2017 harboured some great films. Sadly not all of them can fit on a top ten so if you’ll indulge me my honourable mentions; Okja, Split and Logan were three films that would be on the list if it were a top thirteen. Some others such as John Wick 2, Guardians of the Galaxy 2 and Spider-Man Homecoming wouldn’t make an extended list but I still enjoyed.
Raw is French horror movie from Julia Ducornau. It’s the story of a young woman going to veterinary school and that’s all you should know. It has a creepy and interesting story that unfolds well.
As well, it has some disgusting and well-displayed visuals, so much so that it had people vomiting at film festivals. The film’s soundtrack was excellent and used masterfully. Watch this, but watch on an empty stomach
9. Get Out
Jordan Peele’s first movie, Get Out, showed that not only is he a spectacular writer, but a great director too. It’s a creepy horror comedy that has terrific music and looks spectacular. Moreover, it’s funny and smart. On a second watch, you come to realise how much is foreshadowed and setup, and I can’t imagine how much more I would pick up on a third watch.
Tower is a fascinating documentary about the University of Texas Clock Tower shooting. What makes this documentary so special is that because the shooting took place in the nineteen seventies and cameras were not the everyday item they are now there wasn’t much footage of the incident The incident is fully realised using rotoscope animation. The documentary’s creative structure ensures that it plays out more like a thriller than an information-based documentary.
Dunkirk is Christopher Nolan’s new WW2 movie that covers one of the darkest periods for the allied forces. It’s a non-stop thrill ride. Like most of Nolan’s films, what really stands out is the superb and powerful sound design and music. Visually, the film is a marvel and it’s one of the most immersive films I’ve ever seen. This is a film that needs to be watched with the sound on 11 and on a big screen.
mother! was an extremely polarising movie this year, mostly because Jennifer Lawrence was cast and it was marketed as a horror, which brought in the type of crowd that would hate, and did hate mother! Personally, I thought it was a return to form for the director Aronofsky; it builds suspense perfectly for an ingenious nightmare-like payoff, and the film would be higher on the list if it weren’t for the shallow symbolism.
5. Good Time
The latest Safdie Brothers movie Good Time was (forgive the pun (and forgive me Adam Plaze) a good time. It tells the story of a mentally disabled bank robber being arrested and his partner-in-crime brother spending the night looking for money to post his bail. This film is a near masterpiece, therefore you should check it out. Both brothers did an amazing job directing, while Josh Safdie co-wrote (with Ronald Bronstein) the very well-paced and intense script and Benny Safdie did an amazing job co-editing (with Ronald Bronstein) the scenes with such frenetic energy. He also gave an excellent performance as the mentally disabled brother.
4. It Comes At Night
It Comes at Night is a movie that did something no other film has ever done. While I wasn’t scared during the screening of the film, I found that I got totally freaked out once it ended as I began to piece together the plot. While many say nothing comes at night, something does, and it plays extremely well with the themes of mistrust and paranoia. As well as a great story the film has an amazing sense of atmosphere and tension.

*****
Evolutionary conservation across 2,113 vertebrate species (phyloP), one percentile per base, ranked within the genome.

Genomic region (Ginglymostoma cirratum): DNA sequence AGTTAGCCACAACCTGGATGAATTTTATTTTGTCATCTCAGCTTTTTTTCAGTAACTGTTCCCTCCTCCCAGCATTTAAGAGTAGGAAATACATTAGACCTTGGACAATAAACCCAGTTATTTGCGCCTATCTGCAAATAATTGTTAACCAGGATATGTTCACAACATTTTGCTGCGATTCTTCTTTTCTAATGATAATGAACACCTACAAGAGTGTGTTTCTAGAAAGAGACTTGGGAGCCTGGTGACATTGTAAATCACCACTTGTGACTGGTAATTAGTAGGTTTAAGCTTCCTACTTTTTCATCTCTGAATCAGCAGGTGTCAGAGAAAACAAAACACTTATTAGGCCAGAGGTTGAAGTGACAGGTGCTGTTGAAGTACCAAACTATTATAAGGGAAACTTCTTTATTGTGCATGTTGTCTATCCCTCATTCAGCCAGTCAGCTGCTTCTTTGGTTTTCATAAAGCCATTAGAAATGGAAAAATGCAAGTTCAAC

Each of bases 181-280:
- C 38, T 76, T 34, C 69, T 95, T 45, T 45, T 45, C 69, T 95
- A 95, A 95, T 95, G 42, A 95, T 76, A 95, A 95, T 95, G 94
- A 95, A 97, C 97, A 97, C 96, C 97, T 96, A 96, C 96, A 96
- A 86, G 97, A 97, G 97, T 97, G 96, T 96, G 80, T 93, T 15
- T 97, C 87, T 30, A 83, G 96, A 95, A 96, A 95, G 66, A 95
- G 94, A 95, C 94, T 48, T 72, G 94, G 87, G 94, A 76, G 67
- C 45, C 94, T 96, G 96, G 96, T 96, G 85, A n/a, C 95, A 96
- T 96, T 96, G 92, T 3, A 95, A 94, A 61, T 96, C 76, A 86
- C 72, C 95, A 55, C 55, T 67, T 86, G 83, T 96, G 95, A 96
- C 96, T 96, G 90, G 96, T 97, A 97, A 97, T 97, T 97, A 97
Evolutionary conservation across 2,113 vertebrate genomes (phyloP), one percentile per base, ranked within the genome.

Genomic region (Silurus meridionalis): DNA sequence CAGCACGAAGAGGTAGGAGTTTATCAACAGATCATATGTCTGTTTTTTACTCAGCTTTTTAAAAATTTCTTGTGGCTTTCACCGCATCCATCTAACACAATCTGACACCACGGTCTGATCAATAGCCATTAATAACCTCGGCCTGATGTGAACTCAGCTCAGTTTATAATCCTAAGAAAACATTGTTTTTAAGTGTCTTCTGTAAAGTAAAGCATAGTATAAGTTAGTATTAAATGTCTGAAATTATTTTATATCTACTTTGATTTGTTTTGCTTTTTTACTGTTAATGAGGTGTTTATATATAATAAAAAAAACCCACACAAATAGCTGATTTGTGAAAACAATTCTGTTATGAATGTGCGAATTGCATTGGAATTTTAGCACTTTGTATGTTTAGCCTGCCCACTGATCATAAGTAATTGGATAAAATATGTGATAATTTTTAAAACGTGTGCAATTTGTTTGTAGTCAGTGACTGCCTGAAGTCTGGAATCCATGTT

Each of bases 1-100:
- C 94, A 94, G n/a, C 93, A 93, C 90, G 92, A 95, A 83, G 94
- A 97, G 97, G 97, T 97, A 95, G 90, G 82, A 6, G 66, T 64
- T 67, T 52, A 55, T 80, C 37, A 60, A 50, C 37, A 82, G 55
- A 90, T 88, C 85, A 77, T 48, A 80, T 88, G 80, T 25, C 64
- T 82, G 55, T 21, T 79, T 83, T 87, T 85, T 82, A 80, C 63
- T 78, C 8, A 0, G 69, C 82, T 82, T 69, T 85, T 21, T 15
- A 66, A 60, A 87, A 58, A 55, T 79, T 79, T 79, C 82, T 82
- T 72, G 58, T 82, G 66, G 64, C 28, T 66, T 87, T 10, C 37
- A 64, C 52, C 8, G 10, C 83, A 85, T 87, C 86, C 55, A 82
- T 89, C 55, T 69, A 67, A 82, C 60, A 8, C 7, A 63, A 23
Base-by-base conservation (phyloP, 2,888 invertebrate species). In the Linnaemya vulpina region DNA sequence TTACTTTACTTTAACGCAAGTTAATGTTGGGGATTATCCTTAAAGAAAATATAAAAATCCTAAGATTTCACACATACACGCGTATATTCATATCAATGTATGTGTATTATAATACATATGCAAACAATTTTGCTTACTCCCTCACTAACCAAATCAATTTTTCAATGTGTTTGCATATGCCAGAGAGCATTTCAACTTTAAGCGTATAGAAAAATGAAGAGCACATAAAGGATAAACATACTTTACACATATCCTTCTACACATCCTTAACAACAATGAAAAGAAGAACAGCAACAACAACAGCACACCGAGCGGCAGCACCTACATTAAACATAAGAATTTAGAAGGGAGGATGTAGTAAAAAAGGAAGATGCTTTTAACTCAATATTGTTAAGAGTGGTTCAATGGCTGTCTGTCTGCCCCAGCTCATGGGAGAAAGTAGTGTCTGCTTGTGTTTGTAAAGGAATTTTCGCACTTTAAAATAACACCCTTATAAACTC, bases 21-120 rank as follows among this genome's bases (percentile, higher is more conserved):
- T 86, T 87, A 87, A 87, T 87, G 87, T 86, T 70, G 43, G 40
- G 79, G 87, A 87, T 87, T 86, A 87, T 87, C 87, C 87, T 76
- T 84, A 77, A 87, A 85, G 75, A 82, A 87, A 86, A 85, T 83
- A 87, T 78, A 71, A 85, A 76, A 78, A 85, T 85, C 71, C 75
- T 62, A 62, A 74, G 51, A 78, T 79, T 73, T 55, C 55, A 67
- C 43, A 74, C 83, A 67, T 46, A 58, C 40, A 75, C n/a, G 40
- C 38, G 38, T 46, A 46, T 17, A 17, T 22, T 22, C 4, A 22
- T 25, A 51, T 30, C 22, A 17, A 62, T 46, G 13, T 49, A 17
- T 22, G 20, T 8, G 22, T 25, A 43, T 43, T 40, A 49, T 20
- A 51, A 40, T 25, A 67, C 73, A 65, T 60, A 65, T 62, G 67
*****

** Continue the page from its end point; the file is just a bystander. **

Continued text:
3. Baby Driver
The latest movie by Edgar Wright, Baby Driver, one of the greatest action films I’ve ever seen. This is a story of Baby, a getaway driver with a dark past doing one last job. Just as with Edgar Wright’s other films, he can transform an overused plot into a creative masterwork. Almost the whole film is in sync with the music being played ‘in universe’, making some of best action scenes put to film. No other director could have made this film like Wright, with his very specific tone and style of directing. Like most of his work, it has a tightly-knit plot with clever cases of foreshadowing through the film.
2. The Killing Of A Sacred Deer
The Killing of A Sacred Deer is a film that excels in every way. A brilliant plot that unveils itself perfectly, with amazing performances that have Lanthimos’s signature deadpan comedy-style acting, alongside meticulous directing and a phenomenal soundtrack. It’s the most messed up film this year, and the best of the Yorgos Lanthimos films I’ve seen. And to my joy the child actor in this film was spectacular. Watch this in the theatre if you still can, as it’s a film that deserves your money.
1. Blade Runner 2049
This film will go down as Villeneuve’s magnum opus. It is one of the most startlingly beautiful films I’ve ever seen, and the music has a phenomenal synthesis of the 1982 Blade Runner’s score and the new score. The world that Ridley Scott created in the original is so beautifully captured here. The set design, acting, effects, and everything else were perfect beyond belief. Except for one nitpick about the script, this is a perfect film. There are two points in the film where there is a voice over to remind you about lines of dialog earlier but it ruins a scene and feels patronising, but that’s the only problem I have with this film. Otherwise, it is a masterpiece and I dare say better than the original, as it keeps the slow pace while still being thrilling.